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Picture of Rishi Manchanda

On the front lines of caring for the poor, one doctor examines how proposed deep cuts to Medicaid could hurt his patients.

Picture of Ricki Lewis

How far are we from personal genome scans that yield long lists of risks, some meaningful, some not? Who will develop the criteria for what is meaningful, for what a patient should know?

Picture of Maureen OHagan

For a decade, Washington has been fighting for your life. Yet you might not even know this because it's been a quiet battle, a fight designed to work its way into the fabric of your life. It's about your weight — or, more important, the weight of your children.

Picture of Barbara Feder Ostrov

Connecting cell phones to cancer, HIV/AIDS at 30, hospital drug shortages and more in today's Daily Briefing.

Picture of Sunita Sohrabji

The increase in HIV infections has risen alarmingly among Asian American women, and will soon surpass the rate of infections in high-risk populations unless intervening measures are taken, noted a panel of experts in San Francisco on May 17.

Picture of Laura Newman

After three days of listening to expert neurologists, demographers, caregivers, and policy people on Alzheimer's disease, journalist Laura Newman raises tough questions for journalists to consider to avoid oversimplifying this complicated topic.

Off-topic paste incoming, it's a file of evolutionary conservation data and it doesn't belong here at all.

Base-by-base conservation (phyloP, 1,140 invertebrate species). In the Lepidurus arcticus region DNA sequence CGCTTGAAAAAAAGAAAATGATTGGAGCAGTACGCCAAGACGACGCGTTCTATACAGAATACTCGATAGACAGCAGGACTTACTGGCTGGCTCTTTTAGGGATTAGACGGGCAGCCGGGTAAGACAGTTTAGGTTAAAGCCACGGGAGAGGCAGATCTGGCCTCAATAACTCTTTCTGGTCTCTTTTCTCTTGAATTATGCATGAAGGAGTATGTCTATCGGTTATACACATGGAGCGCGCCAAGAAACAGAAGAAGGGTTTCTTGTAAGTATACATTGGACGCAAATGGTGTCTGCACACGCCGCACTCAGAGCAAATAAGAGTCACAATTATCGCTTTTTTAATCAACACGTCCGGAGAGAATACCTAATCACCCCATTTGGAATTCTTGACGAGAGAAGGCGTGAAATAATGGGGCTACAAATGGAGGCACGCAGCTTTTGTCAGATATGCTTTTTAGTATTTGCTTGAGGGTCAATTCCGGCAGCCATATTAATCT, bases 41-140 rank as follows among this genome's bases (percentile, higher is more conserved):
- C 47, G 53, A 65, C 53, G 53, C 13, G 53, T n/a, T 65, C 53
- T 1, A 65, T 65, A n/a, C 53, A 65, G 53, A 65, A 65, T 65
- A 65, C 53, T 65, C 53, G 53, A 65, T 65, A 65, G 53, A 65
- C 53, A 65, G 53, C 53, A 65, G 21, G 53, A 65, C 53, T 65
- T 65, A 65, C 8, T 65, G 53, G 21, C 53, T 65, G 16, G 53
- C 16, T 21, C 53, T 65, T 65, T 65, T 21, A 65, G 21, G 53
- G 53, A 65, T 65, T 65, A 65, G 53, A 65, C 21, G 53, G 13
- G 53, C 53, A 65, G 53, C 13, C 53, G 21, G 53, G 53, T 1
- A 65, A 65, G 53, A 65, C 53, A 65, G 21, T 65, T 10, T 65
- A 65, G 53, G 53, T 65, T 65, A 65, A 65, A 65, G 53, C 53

Picture of Mary Pember

The National Library of Medicine plans an exhibit of Native American healing practices this fall. In preparation, its physician-director met and questioned nine renowned Indian medicine men in Bismark, ND, a rare encounter.

Picture of Barbara Feder Ostrov

Big health policy changes amid California budget woes, ob-gyns refuse overweight patients, and news on Morgellons, plus more from our Daily Briefing.

Picture of Lisa Jones

The construction of a dam near an Indian reservation on the Missouri River forced residents to less fertile land and put an end to their farming habits. Since then, American Indians have experienced a lack of nutrition, leading to diabetes, hypertension and obesity.

Picture of Mary Otto

If you want to know how tough someone’s life has been, look inside his mouth. Teeth are made of the hardest substance in the human body. But poverty, neglect and disease can crack them, break them, ruin them. The patients at the SOME dental clinic on O Street NW have been through a lot. Their teeth tell the story.

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